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Haunted metaphor, transmitted affect: The pantemporality of subjective experience

Abstract

A major motivation for the rise of interest in subjectivity has been the failure of traditional theories of the person in predicting or explaining political affect. The failure may be attributed primarily to the inability of traditional theories to recognize and incorporate the collective and the temporal in their conceptualizations of human desire, experience and affect. While models of the collectively constituted subject have well replaced atomistic models of the individual, theories capable of temporal dislodgment of subjective experience are yet to gain a clear voice. Theoretic advances such as Raymond Williams’ structures of feeling, Derrida’s hauntology, or Abraham and Torok’s cryptonymy point the way to meaning based models of subjectivity that can accommodate multiplicities of both voices and temporalities in meaning and experience. A discussion of subjective experience as pantemporal is presented here specifically through an examination of metonymic and metaphoric functions as constituents of meaning and desire. Among other advantages, the pantemporality model is suggested to allow for analysis of such phenomena as intergenerational transmission of trauma and political affect.

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Notes

  1. Friedrich von Hügel, aka Baron von Hügel (1852–1925), Austrian Roman Catholic theologian.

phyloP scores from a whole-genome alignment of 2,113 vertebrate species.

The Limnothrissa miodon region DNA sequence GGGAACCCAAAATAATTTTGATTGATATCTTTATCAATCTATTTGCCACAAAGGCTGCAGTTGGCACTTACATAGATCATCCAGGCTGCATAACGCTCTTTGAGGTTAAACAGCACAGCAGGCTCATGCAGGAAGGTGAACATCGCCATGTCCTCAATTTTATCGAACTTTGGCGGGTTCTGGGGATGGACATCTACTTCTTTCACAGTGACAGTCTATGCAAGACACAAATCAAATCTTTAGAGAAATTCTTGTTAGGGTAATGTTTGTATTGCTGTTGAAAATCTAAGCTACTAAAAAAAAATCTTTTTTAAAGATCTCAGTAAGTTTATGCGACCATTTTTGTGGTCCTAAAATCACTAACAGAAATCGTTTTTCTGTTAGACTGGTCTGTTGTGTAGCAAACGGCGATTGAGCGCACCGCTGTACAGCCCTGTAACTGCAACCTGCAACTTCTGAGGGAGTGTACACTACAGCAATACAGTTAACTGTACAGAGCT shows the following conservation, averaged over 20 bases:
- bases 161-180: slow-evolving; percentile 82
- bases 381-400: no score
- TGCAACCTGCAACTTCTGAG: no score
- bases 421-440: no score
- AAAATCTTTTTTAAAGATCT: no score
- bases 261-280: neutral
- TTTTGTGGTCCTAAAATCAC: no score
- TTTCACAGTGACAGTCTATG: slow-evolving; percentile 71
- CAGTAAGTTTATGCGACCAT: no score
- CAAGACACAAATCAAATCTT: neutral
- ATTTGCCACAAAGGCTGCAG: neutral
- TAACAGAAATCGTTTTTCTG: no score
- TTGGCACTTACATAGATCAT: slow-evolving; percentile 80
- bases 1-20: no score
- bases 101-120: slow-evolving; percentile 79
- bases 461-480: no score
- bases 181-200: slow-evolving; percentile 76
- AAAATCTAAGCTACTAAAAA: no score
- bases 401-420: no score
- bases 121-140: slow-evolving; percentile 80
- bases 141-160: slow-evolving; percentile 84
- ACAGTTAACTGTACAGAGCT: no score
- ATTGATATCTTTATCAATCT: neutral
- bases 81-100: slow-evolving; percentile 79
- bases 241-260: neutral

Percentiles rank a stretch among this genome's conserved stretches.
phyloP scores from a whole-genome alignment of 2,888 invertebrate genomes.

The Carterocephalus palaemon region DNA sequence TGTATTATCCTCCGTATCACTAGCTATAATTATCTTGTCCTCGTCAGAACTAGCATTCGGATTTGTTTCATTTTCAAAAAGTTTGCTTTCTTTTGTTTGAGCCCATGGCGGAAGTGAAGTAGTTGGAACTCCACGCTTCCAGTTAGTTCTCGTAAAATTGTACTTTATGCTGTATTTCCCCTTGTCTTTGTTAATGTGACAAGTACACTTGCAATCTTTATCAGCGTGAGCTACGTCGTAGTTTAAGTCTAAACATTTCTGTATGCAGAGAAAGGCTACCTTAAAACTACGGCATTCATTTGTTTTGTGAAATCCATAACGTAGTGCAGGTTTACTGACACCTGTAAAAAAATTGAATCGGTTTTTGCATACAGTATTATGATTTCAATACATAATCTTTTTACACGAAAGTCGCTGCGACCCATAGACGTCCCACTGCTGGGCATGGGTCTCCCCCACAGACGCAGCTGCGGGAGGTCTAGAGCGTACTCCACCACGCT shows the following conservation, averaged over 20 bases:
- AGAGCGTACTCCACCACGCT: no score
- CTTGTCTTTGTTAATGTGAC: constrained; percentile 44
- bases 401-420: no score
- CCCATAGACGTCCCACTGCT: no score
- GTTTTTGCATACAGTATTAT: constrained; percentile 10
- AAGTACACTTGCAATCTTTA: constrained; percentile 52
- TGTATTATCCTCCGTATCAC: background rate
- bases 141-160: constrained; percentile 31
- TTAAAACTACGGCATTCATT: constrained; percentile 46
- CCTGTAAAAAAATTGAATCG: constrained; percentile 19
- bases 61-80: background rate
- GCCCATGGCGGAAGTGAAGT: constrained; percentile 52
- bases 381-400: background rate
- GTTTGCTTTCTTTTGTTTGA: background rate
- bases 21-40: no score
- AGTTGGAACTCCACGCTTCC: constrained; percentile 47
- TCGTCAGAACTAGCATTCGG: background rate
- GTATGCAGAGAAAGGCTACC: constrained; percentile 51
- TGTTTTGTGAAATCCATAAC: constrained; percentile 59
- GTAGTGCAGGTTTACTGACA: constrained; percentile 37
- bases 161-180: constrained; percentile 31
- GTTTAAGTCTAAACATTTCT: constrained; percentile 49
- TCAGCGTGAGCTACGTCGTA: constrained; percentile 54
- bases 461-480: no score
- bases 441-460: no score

2. I would like to emphasize once more that this and all future references to ‘time’ need to be read as ‘time as experienced by the human subject’, and not the general concept of time as such.

  3. It may be worth mentioning that this segment of Kojève’s course is supposedly his re-articulation of a reading of Hegel done by yet another Franco-Russian Hegelist, Alexandre Koyré.

  4. Albeit not before the intervention of metaphor through what Lacan termed points de capiton.

  5. The double-axes model referred to here is derived originally from the teachings of de Saussure and used then by both Jakobson and Lacan. The model consists of a horizontal axis, A–B, which Saussure termed the axis of simultaneities, and a vertical axis, C–D, which he termed the axis of successions (see Saussure, 1959, pp. 78ff). Whereas the axis of simultaneities ‘stands for the relations of coexisting things’ (that is, signifiers in a system of signs), on the axis of successions ‘only one thing can be considered at a time, but upon [it] are located all the things on the first axis together with their changes’ (ibid., p. 79). The setup and theorizing of these axes and their function have changed from Saussure to Jakobson to Lacan, and remain a point of occasional dispute. The discussion in this text is built around the Lacanian model.

  6. From Greek: allos (other)+-agoria (speaking).

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Rahimi, S. Haunted metaphor, transmitted affect: The pantemporality of subjective experience. Subjectivity 9, 83–105 (2016). https://doi.org/10.1057/sub.2015.21

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Keywords

  • pantemporality
  • subjectivity
  • metaphor
  • metonymy
  • experience
  • intergenerational transmission of affect